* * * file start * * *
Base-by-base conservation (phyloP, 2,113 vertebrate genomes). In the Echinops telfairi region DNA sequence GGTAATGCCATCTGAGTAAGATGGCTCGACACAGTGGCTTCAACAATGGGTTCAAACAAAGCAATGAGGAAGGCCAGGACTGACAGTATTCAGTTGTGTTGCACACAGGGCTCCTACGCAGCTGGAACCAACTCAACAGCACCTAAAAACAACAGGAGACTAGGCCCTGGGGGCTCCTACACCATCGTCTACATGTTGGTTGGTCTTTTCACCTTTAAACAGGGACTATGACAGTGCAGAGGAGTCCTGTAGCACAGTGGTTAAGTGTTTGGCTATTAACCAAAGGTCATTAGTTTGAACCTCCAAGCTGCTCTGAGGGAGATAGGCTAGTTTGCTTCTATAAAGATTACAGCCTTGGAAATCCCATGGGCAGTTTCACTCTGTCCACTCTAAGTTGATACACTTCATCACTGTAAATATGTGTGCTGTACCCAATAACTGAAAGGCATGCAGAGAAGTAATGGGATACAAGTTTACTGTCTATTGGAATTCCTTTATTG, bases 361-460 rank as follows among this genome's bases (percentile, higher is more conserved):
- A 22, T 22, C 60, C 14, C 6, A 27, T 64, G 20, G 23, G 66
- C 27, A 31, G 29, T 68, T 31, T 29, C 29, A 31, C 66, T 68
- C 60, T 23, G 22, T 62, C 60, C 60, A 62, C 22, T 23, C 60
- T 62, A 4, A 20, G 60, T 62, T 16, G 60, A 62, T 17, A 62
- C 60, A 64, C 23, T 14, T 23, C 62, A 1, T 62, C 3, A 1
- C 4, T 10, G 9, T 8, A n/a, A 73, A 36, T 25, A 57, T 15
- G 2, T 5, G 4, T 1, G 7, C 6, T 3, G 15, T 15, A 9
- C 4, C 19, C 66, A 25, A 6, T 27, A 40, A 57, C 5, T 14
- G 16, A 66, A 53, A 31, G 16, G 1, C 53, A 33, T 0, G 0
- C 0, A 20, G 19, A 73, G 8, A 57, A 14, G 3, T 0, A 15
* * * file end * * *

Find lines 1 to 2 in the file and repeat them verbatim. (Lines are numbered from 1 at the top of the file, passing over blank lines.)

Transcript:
Base-by-base conservation (phyloP, 2,113 vertebrate genomes). In the Echinops telfairi region DNA sequence GGTAATGCCATCTGAGTAAGATGGCTCGACACAGTGGCTTCAACAATGGGTTCAAACAAAGCAATGAGGAAGGCCAGGACTGACAGTATTCAGTTGTGTTGCACACAGGGCTCCTACGCAGCTGGAACCAACTCAACAGCACCTAAAAACAACAGGAGACTAGGCCCTGGGGGCTCCTACACCATCGTCTACATGTTGGTTGGTCTTTTCACCTTTAAACAGGGACTATGACAGTGCAGAGGAGTCCTGTAGCACAGTGGTTAAGTGTTTGGCTATTAACCAAAGGTCATTAGTTTGAACCTCCAAGCTGCTCTGAGGGAGATAGGCTAGTTTGCTTCTATAAAGATTACAGCCTTGGAAATCCCATGGGCAGTTTCACTCTGTCCACTCTAAGTTGATACACTTCATCACTGTAAATATGTGTGCTGTACCCAATAACTGAAAGGCATGCAGAGAAGTAATGGGATACAAGTTTACTGTCTATTGGAATTCCTTTATTG, bases 361-460 rank as follows among this genome's bases (percentile, higher is more conserved):
- A 22, T 22, C 60, C 14, C 6, A 27, T 64, G 20, G 23, G 66